ENCODE: The human encyclopaedia

From Natuure:

EncodeEwan Birney would like to create a printout of all the genomic data that he and his collaborators have been collecting for the past five years as part of ENCODE, the Encyclopedia of DNA Elements. Finding a place to put it would be a challenge, however. Even if it contained 1,000 base pairs per square centimetre, the printout would stretch 16 metres high and at least 30 kilometres long. ENCODE was designed to pick up where the Human Genome Project left off. Although that massive effort revealed the blueprint of human biology, it quickly became clear that the instruction manual for reading the blueprint was sketchy at best. Researchers could identify in its 3 billion letters many of the regions that code for proteins, but those make up little more than 1% of the genome, contained in around 20,000 genes — a few familiar objects in an otherwise stark and unrecognizable landscape. Many biologists suspected that the information responsible for the wondrous complexity of humans lay somewhere in the ‘deserts’ between the genes. ENCODE, which started in 2003, is a massive data-collection effort designed to populate this terrain. The aim is to catalogue the ‘functional’ DNA sequences that lurk there, learn when and in which cells they are active and trace their effects on how the genome is packaged, regulated and read.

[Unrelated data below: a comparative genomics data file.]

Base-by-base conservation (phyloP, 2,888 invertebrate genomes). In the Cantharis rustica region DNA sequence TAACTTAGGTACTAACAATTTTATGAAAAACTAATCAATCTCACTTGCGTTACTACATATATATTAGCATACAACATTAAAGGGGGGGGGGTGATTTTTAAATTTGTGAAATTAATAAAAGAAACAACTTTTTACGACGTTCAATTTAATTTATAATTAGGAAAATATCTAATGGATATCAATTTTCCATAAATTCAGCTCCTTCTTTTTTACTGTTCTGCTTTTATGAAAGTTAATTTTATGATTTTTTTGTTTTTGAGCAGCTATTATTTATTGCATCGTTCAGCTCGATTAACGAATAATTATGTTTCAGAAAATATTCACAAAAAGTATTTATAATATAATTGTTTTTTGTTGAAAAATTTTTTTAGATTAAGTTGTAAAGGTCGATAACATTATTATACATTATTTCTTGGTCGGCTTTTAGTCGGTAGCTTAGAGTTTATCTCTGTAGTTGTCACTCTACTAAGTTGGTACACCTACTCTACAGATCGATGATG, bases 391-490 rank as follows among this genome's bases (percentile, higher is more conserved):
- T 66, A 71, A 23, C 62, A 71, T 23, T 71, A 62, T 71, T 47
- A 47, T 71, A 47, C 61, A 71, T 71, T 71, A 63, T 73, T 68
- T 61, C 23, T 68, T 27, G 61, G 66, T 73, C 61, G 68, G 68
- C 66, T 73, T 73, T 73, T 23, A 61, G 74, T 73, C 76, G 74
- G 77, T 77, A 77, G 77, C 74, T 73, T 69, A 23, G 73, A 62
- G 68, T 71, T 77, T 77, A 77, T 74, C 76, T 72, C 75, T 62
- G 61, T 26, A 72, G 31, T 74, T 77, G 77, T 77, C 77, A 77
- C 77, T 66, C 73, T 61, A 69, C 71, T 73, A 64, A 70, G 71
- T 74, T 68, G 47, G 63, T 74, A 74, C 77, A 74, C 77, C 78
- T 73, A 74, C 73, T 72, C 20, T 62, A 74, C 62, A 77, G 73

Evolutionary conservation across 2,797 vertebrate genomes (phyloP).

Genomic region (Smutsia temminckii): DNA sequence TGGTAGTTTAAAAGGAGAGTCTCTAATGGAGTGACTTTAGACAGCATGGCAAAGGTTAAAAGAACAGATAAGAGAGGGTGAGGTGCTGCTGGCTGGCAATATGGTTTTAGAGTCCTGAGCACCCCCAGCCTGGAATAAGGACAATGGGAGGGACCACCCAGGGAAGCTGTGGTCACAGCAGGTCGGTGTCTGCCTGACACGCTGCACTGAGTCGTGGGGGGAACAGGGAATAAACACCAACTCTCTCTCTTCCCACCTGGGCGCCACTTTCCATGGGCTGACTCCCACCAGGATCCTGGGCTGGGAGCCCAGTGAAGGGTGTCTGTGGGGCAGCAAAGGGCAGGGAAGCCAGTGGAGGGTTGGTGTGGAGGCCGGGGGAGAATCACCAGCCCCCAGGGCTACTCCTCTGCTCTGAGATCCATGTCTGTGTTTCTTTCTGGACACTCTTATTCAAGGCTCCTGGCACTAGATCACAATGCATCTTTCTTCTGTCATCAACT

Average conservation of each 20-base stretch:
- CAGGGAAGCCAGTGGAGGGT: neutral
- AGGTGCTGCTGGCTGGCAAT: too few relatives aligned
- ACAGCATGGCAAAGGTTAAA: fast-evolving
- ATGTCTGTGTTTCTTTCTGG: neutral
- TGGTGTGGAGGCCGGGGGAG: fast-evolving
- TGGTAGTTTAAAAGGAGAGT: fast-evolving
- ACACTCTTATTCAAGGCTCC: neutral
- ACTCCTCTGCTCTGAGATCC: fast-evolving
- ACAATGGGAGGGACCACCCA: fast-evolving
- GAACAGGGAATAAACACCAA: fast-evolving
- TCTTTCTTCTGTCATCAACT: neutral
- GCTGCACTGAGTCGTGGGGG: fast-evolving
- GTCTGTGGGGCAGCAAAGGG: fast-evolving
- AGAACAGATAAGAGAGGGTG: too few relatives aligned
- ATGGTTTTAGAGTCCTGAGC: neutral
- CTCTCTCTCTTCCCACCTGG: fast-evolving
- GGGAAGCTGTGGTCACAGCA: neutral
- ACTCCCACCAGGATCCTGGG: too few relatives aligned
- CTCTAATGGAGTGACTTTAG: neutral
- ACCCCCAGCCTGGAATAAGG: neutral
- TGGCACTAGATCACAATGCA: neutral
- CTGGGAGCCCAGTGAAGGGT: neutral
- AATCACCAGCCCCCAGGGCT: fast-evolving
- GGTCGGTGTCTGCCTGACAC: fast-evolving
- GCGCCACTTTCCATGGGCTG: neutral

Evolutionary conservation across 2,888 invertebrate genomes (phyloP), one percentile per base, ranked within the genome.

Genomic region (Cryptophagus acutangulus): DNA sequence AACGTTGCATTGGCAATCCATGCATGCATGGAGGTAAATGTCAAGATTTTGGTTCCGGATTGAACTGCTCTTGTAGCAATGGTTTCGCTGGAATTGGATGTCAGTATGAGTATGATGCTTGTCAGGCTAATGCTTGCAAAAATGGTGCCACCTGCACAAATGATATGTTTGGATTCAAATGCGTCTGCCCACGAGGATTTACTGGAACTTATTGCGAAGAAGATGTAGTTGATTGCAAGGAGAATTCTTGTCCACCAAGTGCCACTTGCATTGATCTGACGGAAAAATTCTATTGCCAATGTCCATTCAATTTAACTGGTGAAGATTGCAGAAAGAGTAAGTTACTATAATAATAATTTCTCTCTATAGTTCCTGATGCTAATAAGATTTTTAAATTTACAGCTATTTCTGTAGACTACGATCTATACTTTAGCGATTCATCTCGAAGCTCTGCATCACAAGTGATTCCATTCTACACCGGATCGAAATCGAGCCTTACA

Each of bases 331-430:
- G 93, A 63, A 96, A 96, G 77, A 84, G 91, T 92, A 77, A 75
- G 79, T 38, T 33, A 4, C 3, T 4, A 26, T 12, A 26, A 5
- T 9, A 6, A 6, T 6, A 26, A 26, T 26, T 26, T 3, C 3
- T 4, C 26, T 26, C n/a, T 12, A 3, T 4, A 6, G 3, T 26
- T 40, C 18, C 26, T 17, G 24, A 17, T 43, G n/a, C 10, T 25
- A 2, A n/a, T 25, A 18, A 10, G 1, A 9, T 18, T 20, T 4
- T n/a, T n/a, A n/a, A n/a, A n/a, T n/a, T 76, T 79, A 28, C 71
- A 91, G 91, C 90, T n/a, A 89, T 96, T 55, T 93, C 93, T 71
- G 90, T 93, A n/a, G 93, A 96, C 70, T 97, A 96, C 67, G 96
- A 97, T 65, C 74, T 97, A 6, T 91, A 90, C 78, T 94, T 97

After an initial pilot phase, ENCODE scientists started applying their methods to the entire genome in 2007. Now that phase has come to a close, signalled by the publication of 30 papers, in Nature, Genome Research and Genome Biology. The consortium has assigned some sort of function to roughly 80% of the genome, including more than 70,000 ‘promoter’ regions — the sites, just upstream of genes, where proteins bind to control gene expression — and nearly 400,000 ‘enhancer’ regions that regulate expression of distant genes (see page 57)1. But the job is far from done, says Birney, a computational biologist at the European Molecular Biology Laboratory’s European Bioinformatics Institute in Hinxton, UK, who coordinated the data analysis for ENCODE. He says that some of the mapping efforts are about halfway to completion, and that deeper characterization of everything the genome is doing is probably only 10% finished. A third phase, now getting under way, will fill out the human instruction manual and provide much more detail.

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